We’ve obviously asked not to be alone. Nearly 6,000 African soldiers and police will soon be deployed in the Central African Republic. Then there are the Europeans. I won’t be surprised if they step up their presence.
The Poles in particular will be with us at logistical level, as will the British, Germans, Spanish and Belgians. Tomorrow I’ll be going to the Foreign Affairs Council, and I’ll ask for more solid, stronger support, including on the ground and financially.
Q. – Are they providing troops?
THE MINISTER – Two countries are thinking about it; I hope they’ll give an answer.
The issue you rightly raise is that there’s still no Defence Europe. We would like it to exist. There are units which could intervene. They’re currently run by the British but it changes every six months. In this specific case, they’re saying that it isn’t European enough and that there haven’t been enough deliberations.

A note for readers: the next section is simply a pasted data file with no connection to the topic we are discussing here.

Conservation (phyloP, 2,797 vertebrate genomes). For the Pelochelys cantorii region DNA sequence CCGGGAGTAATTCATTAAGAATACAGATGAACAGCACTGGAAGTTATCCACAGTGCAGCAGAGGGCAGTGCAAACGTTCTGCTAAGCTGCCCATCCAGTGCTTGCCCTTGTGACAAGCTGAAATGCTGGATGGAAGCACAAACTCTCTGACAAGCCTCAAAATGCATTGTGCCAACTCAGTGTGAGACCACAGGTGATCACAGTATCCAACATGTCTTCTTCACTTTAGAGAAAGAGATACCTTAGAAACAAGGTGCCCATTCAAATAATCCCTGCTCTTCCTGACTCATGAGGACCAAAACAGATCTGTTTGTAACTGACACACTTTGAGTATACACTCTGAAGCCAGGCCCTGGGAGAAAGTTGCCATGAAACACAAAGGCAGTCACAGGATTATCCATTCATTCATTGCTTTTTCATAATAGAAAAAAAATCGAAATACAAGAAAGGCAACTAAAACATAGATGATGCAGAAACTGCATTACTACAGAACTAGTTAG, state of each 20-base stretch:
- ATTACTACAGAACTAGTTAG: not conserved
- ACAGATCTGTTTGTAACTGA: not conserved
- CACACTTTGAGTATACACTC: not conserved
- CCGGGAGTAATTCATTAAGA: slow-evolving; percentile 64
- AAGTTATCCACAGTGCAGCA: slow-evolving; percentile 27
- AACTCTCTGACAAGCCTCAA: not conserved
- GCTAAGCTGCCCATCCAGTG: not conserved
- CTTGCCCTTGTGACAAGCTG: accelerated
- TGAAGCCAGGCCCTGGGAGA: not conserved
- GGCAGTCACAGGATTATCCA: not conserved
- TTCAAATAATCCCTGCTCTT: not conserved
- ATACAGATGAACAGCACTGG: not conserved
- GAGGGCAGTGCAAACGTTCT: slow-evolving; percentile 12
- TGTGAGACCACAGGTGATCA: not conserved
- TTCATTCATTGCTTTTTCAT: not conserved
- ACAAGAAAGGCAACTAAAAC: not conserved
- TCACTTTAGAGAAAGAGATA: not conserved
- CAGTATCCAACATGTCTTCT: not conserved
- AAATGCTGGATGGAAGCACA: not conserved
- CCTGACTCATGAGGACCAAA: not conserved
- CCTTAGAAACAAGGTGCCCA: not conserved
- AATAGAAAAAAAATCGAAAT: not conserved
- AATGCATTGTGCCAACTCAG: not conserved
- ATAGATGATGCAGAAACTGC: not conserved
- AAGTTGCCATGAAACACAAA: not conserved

In Europe, France isn’t alone and we can’t, as far as sovereignty is concerned, force the other countries to get involved. In the immediate future, in the Central African Republic, it is still urgent, however, to come to the assistance of men, women and children who are dying.
Q. – Will the contingent have to be increased?
THE MINISTER – No, we won’t increase it. There are 4.5 million people in the Central African Republic, nearly half are facing near-famine and there are only seven surgeons. So France, Europe, the Africans and the international community have to mobilize. When you represent France and you see your friends being massacred, you take action.